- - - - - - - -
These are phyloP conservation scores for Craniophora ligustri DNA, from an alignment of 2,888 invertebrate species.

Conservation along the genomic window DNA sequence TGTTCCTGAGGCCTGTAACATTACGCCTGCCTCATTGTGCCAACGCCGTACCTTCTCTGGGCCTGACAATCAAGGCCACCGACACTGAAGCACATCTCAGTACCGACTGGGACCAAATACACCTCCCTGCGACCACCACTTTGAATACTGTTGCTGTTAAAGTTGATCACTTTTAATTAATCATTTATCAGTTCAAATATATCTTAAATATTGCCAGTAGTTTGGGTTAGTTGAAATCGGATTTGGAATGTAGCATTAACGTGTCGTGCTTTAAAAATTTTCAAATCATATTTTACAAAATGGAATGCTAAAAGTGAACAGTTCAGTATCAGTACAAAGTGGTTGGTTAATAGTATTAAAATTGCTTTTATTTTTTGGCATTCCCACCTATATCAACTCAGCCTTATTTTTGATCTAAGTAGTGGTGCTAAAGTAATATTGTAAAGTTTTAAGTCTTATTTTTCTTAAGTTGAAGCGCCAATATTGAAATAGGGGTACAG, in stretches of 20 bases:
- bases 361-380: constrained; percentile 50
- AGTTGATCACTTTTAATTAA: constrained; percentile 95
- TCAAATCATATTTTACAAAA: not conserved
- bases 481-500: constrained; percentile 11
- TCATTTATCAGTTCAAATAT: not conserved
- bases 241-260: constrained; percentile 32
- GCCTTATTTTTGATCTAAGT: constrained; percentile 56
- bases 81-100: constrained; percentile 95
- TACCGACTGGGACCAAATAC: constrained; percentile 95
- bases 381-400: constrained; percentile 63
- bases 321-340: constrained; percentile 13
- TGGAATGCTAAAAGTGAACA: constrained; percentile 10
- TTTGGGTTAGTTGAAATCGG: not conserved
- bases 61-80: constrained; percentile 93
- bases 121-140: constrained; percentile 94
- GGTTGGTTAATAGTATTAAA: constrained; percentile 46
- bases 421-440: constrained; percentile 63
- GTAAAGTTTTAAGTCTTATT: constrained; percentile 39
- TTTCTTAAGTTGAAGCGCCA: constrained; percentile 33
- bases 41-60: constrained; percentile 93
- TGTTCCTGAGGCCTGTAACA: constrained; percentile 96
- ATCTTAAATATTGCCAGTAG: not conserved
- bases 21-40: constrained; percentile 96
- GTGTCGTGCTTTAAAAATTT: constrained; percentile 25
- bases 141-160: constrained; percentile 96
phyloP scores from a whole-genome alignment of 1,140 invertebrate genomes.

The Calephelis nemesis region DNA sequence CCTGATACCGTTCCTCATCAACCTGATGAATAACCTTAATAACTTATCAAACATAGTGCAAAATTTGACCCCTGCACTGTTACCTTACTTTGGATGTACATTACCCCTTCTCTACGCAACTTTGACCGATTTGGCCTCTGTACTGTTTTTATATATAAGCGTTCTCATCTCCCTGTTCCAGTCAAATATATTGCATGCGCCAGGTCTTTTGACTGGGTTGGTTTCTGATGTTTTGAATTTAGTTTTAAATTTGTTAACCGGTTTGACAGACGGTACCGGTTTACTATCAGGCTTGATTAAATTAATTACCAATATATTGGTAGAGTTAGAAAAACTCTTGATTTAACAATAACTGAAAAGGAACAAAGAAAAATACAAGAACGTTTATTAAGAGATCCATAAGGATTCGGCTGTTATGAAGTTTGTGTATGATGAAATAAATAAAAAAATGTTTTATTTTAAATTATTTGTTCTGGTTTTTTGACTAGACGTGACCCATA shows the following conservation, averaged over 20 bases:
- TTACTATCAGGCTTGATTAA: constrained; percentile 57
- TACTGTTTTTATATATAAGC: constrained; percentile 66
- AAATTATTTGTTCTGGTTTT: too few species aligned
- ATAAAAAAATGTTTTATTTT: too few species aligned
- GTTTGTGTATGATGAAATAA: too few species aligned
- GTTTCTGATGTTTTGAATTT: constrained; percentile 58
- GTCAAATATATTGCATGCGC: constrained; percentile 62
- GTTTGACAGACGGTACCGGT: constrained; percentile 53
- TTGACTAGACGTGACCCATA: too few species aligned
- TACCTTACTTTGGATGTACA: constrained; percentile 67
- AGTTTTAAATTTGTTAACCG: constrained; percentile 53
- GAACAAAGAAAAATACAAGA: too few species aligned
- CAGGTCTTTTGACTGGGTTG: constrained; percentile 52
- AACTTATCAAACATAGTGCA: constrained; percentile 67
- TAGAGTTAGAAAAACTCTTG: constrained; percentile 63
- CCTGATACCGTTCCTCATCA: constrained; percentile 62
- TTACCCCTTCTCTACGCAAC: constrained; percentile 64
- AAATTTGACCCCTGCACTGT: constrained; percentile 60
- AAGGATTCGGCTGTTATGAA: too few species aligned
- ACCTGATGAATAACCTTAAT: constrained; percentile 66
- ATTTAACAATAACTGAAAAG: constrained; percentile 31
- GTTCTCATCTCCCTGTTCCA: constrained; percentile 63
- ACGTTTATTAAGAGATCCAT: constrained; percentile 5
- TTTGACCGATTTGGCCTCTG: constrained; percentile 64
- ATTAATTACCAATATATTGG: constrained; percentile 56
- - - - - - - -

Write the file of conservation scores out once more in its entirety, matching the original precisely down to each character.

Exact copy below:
These are phyloP conservation scores for Craniophora ligustri DNA, from an alignment of 2,888 invertebrate species.

Conservation along the genomic window DNA sequence TGTTCCTGAGGCCTGTAACATTACGCCTGCCTCATTGTGCCAACGCCGTACCTTCTCTGGGCCTGACAATCAAGGCCACCGACACTGAAGCACATCTCAGTACCGACTGGGACCAAATACACCTCCCTGCGACCACCACTTTGAATACTGTTGCTGTTAAAGTTGATCACTTTTAATTAATCATTTATCAGTTCAAATATATCTTAAATATTGCCAGTAGTTTGGGTTAGTTGAAATCGGATTTGGAATGTAGCATTAACGTGTCGTGCTTTAAAAATTTTCAAATCATATTTTACAAAATGGAATGCTAAAAGTGAACAGTTCAGTATCAGTACAAAGTGGTTGGTTAATAGTATTAAAATTGCTTTTATTTTTTGGCATTCCCACCTATATCAACTCAGCCTTATTTTTGATCTAAGTAGTGGTGCTAAAGTAATATTGTAAAGTTTTAAGTCTTATTTTTCTTAAGTTGAAGCGCCAATATTGAAATAGGGGTACAG, in stretches of 20 bases:
- bases 361-380: constrained; percentile 50
- AGTTGATCACTTTTAATTAA: constrained; percentile 95
- TCAAATCATATTTTACAAAA: not conserved
- bases 481-500: constrained; percentile 11
- TCATTTATCAGTTCAAATAT: not conserved
- bases 241-260: constrained; percentile 32
- GCCTTATTTTTGATCTAAGT: constrained; percentile 56
- bases 81-100: constrained; percentile 95
- TACCGACTGGGACCAAATAC: constrained; percentile 95
- bases 381-400: constrained; percentile 63
- bases 321-340: constrained; percentile 13
- TGGAATGCTAAAAGTGAACA: constrained; percentile 10
- TTTGGGTTAGTTGAAATCGG: not conserved
- bases 61-80: constrained; percentile 93
- bases 121-140: constrained; percentile 94
- GGTTGGTTAATAGTATTAAA: constrained; percentile 46
- bases 421-440: constrained; percentile 63
- GTAAAGTTTTAAGTCTTATT: constrained; percentile 39
- TTTCTTAAGTTGAAGCGCCA: constrained; percentile 33
- bases 41-60: constrained; percentile 93
- TGTTCCTGAGGCCTGTAACA: constrained; percentile 96
- ATCTTAAATATTGCCAGTAG: not conserved
- bases 21-40: constrained; percentile 96
- GTGTCGTGCTTTAAAAATTT: constrained; percentile 25
- bases 141-160: constrained; percentile 96
phyloP scores from a whole-genome alignment of 1,140 invertebrate genomes.

The Calephelis nemesis region DNA sequence CCTGATACCGTTCCTCATCAACCTGATGAATAACCTTAATAACTTATCAAACATAGTGCAAAATTTGACCCCTGCACTGTTACCTTACTTTGGATGTACATTACCCCTTCTCTACGCAACTTTGACCGATTTGGCCTCTGTACTGTTTTTATATATAAGCGTTCTCATCTCCCTGTTCCAGTCAAATATATTGCATGCGCCAGGTCTTTTGACTGGGTTGGTTTCTGATGTTTTGAATTTAGTTTTAAATTTGTTAACCGGTTTGACAGACGGTACCGGTTTACTATCAGGCTTGATTAAATTAATTACCAATATATTGGTAGAGTTAGAAAAACTCTTGATTTAACAATAACTGAAAAGGAACAAAGAAAAATACAAGAACGTTTATTAAGAGATCCATAAGGATTCGGCTGTTATGAAGTTTGTGTATGATGAAATAAATAAAAAAATGTTTTATTTTAAATTATTTGTTCTGGTTTTTTGACTAGACGTGACCCATA shows the following conservation, averaged over 20 bases:
- TTACTATCAGGCTTGATTAA: constrained; percentile 57
- TACTGTTTTTATATATAAGC: constrained; percentile 66
- AAATTATTTGTTCTGGTTTT: too few species aligned
- ATAAAAAAATGTTTTATTTT: too few species aligned
- GTTTGTGTATGATGAAATAA: too few species aligned
- GTTTCTGATGTTTTGAATTT: constrained; percentile 58
- GTCAAATATATTGCATGCGC: constrained; percentile 62
- GTTTGACAGACGGTACCGGT: constrained; percentile 53
- TTGACTAGACGTGACCCATA: too few species aligned
- TACCTTACTTTGGATGTACA: constrained; percentile 67
- AGTTTTAAATTTGTTAACCG: constrained; percentile 53
- GAACAAAGAAAAATACAAGA: too few species aligned
- CAGGTCTTTTGACTGGGTTG: constrained; percentile 52
- AACTTATCAAACATAGTGCA: constrained; percentile 67
- TAGAGTTAGAAAAACTCTTG: constrained; percentile 63
- CCTGATACCGTTCCTCATCA: constrained; percentile 62
- TTACCCCTTCTCTACGCAAC: constrained; percentile 64
- AAATTTGACCCCTGCACTGT: constrained; percentile 60
- AAGGATTCGGCTGTTATGAA: too few species aligned
- ACCTGATGAATAACCTTAAT: constrained; percentile 66
- ATTTAACAATAACTGAAAAG: constrained; percentile 31
- GTTCTCATCTCCCTGTTCCA: constrained; percentile 63
- ACGTTTATTAAGAGATCCAT: constrained; percentile 5
- TTTGACCGATTTGGCCTCTG: constrained; percentile 64
- ATTAATTACCAATATATTGG: constrained; percentile 56